Perdido Key World Oceans Day Event – The Perdido Key Association (PKA), Friends of Pensacola State Parks and Pensacola area State Parks have sponsored World Oceans Day events at Perdido Key State Park since 2017, but for 2020 held it online because of the COVID-19 pandemic – as was done at other World Oceans Day celebrations worldwide. Ocean related topics were posted on organization websites from June 2, 2020 through June 8, 2020 to help spread the word about our wonderful but threatened oceans.
International Coastal Cleanup Day was held on a windy September 21, 2019 and drew about 40 volunteers who cleaned Perdido Key beaches from the Alabama border to the Perdido Key Area of Gulf Islands National Seashore. PKA members also used a kayak to scour the Old River side of the State Park and removed trash from its shoreline. The annual event was based at Perdido Key State Park and hosted by the Perdido Key Association, Friends of Pensacola State Parks, and Florida State Parks.
The Perdido Key Association held its Annual Membership Meeting on February 29, 2020 at the Eden Condominium. Guest speaker Dr. Alissa Deming, the Staff Veterinarian with the Alabama Marine Mammal Stranding Network based on Dauphin Island, provided a very informed and interesting presentation on the health of the Gulf Coast bottlenose dolphin population. She pointed out that the current dolphin Unusual Mortality Event could be related to increased fresh water in local areas from the past year’s weather events. She also noted that the health of dolphins, as the region’s top oceanic predator, can be a good indicator of the overall health of the ecosystem they inhabit. PKA president Charles Krupnick followed with updates of a number of Perdido Key issues, such as progress on the Perdido Key Multi-Use Path and Perdido Key Master Plan. He also covered PKA initiatives and particularly the soon-to-be distributed 2020 Perdido Key Property Owner Survey – noting the cost challenges of the project. Approximately 40 people attended the meeting and seemed to appreciate the information provided.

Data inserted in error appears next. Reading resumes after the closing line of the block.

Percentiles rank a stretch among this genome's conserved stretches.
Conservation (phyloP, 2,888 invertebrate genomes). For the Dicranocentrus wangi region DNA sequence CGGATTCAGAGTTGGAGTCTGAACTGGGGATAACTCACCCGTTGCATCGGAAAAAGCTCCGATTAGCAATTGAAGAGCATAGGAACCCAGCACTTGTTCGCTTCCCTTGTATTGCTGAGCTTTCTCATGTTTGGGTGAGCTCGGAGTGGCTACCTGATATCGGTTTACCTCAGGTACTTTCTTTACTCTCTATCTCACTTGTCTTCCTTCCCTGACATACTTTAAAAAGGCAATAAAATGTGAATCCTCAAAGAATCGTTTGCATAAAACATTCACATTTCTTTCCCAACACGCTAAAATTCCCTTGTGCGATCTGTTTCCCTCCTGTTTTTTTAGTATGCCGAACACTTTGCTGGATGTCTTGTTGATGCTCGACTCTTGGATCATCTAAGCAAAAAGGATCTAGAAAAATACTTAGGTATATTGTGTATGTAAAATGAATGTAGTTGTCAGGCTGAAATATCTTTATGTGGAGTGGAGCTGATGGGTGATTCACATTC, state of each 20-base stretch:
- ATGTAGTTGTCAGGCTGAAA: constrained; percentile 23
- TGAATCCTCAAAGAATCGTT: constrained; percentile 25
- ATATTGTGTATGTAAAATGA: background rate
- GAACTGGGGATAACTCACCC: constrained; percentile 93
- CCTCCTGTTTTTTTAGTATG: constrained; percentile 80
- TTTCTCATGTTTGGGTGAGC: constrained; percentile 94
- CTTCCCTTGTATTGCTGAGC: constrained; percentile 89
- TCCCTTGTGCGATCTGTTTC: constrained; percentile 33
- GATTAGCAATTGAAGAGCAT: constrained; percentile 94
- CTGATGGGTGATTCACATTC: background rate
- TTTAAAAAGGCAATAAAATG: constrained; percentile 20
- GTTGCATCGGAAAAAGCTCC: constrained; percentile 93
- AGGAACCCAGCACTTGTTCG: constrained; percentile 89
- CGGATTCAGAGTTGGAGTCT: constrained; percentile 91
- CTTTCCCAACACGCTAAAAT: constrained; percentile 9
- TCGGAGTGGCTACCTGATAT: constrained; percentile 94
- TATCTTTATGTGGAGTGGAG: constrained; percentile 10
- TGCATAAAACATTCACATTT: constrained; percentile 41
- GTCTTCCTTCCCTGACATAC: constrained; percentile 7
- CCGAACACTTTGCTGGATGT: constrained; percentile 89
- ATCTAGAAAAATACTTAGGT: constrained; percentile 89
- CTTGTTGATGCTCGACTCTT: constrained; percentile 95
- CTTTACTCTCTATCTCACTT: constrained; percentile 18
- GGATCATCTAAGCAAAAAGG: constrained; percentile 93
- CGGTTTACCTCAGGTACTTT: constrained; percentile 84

Most of the first hatchlings from the 38 sea turtle nests on Gulf Islands National Seashore were believed to have made it safely to the sea. Gulf Island’s remaining nests and the 24 in Escambia County are expected to follow soon. Most sea turtles in the Pensacola area are loggerhead, though Gulf Islands has a green turtle nest and Escambia County two Kemp Ridley nests. For more on this issue, see the Pensacola News Journal July 28, 2020 article “Gulf Islands sees first sea turtle hatching Sunday night, Escambia County expects hatchlings soon” by Madison Arnold at pnj.com.
Of the estimated 100,000 to 300,000 Burmese pythons in the Everglades, 5,000 have been captured since a bounty program began. For more on pythons in Florida, see the US News and World Report July 29, 2020 article “Slithery milestone: 5,000 pythons captured in Everglades” from the Associated Press at usnews.com.